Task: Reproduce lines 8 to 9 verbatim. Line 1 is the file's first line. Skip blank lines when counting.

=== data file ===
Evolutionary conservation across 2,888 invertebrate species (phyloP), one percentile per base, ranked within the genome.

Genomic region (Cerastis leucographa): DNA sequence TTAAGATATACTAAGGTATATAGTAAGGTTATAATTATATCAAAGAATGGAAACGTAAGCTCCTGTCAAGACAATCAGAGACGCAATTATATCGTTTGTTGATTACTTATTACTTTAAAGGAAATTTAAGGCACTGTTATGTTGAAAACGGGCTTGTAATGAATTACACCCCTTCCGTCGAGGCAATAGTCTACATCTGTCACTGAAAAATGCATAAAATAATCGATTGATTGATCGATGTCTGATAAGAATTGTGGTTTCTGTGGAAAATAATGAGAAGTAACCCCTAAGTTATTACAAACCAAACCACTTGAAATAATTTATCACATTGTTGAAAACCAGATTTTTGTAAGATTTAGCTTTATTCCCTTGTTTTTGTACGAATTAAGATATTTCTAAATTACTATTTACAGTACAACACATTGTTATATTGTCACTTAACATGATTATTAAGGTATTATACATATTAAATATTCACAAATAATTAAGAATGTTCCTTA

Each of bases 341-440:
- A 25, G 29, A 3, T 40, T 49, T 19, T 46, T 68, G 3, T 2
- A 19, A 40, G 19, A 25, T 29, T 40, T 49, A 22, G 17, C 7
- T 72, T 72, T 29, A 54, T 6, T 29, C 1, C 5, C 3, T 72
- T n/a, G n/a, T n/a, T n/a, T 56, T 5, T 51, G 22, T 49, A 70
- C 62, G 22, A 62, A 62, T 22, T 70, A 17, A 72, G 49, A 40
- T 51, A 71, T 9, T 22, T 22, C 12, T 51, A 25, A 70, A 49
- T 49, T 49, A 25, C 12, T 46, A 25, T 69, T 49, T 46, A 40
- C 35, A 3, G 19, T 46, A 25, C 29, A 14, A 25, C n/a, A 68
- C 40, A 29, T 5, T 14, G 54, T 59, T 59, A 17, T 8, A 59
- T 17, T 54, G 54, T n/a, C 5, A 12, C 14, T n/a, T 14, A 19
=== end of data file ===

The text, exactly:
- C 62, G 22, A 62, A 62, T 22, T 70, A 17, A 72, G 49, A 40
- T 51, A 71, T 9, T 22, T 22, C 12, T 51, A 25, A 70, A 49